Tour review

Pakistan vs Australia in UAE, 2018-19

Paul Radley

One-day internationals (5): Pakistan 0, Australia 5

A series shoehorned awkwardly into the schedule as a World Cup tune-up worked perfectly for Australia. But it was a disaster for Pakistan: by the end, their coach Mickey Arthur was batting away fierce criticism of the decision to rest a raft of senior players. Australia, however, looked chipper two months ahead of their World Cup defence.

The teams had met for Test and Twenty20 series the previous October (see Wisden 2019, page 933), with Pakistan winning both. At the time it had seemed sensible to split the tour, to give both sides extra 50-over practice ahead of the big event. But that overlooked the workload demanded of the Pakistan players. Since Australia's visit, they had hosted New Zealand and toured South Africa, with matches in all three formats, then slogged through the Pakistan Super League.

As all but the last nine days of the PSL were abroad, Arthur reasoned it was important to give some of his key men a break. Six were given time off, including the captain Sarfraz Ahmed, while Fahim Ashraf became the seventh midway through the series. Shoaib Malik, seemingly the last senior player standing, retained the captaincy he had inherited when Sarfraz was suspended in South Africa, but picked up a rib injury and missed the last two games. One of the replacements, Umar Akmal, returned after two years on the sidelines - but maintained a history of disciplinary issues by being fined for breaching a team curfew.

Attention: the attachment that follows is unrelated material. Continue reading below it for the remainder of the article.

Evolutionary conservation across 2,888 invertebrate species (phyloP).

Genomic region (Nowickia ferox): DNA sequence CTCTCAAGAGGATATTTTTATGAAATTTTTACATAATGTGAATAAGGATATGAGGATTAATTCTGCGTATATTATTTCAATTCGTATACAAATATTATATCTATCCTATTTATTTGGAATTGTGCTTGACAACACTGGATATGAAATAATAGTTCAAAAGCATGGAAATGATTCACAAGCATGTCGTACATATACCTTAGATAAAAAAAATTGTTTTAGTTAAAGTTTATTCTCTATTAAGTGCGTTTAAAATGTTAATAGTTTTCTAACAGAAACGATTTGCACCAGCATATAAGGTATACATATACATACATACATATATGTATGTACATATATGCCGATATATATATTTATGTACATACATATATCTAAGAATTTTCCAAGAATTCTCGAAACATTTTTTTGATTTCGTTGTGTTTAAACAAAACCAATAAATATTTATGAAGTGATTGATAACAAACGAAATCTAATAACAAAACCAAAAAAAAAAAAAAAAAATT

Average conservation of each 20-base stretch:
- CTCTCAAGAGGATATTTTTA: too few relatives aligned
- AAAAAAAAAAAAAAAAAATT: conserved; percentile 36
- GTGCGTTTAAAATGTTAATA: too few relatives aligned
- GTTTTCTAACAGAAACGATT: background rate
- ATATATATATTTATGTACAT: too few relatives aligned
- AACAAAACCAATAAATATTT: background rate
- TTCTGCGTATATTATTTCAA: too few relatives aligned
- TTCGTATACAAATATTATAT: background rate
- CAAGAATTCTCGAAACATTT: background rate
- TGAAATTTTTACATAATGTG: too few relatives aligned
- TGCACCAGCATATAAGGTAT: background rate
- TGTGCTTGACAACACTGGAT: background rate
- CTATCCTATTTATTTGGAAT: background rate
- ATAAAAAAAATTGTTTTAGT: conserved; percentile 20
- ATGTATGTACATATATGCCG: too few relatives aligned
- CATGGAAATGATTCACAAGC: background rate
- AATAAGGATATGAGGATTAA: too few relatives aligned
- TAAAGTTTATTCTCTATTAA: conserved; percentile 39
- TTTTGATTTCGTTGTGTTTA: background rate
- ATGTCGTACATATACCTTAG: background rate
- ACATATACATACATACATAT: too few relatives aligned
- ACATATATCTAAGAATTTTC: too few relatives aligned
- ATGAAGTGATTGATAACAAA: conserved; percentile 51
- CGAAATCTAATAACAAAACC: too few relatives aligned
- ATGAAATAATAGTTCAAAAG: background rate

It was hardly surprising that a resurgent Australia swept the series."In terms of morale, we are all incredibly disappointed," said Arthur. "We are a very proud cricket nation, and we represent 210 million people. But I think there is a bigger picture - we have a World Cup to win."

The Australians had arrived fresh from a come-from-behind 3-2 win in India. The transformation from the tour five months earlier was enormous. Back then, they were falling apart; now, the pieces seemed to be falling into place. Aaron Finch embodied the change. In October, he had been entirely out of form in the white-ball games. But, having come to terms with his promotion to the captaincy after Tim Paine was jettisoned, he reached new levels of excellence, with 451 runs at 112. "A lot of people were slamming us,"he said. "They were writing us off - not just for one-day cricket, but for all forms of cricket."

Another Australian to hit the heights was Glenn Maxwell, who hammered 258 runs at a strike-rate of 139. "He can be Virat Kohli," enthused coach Justin Langer.

© John Wisden & Co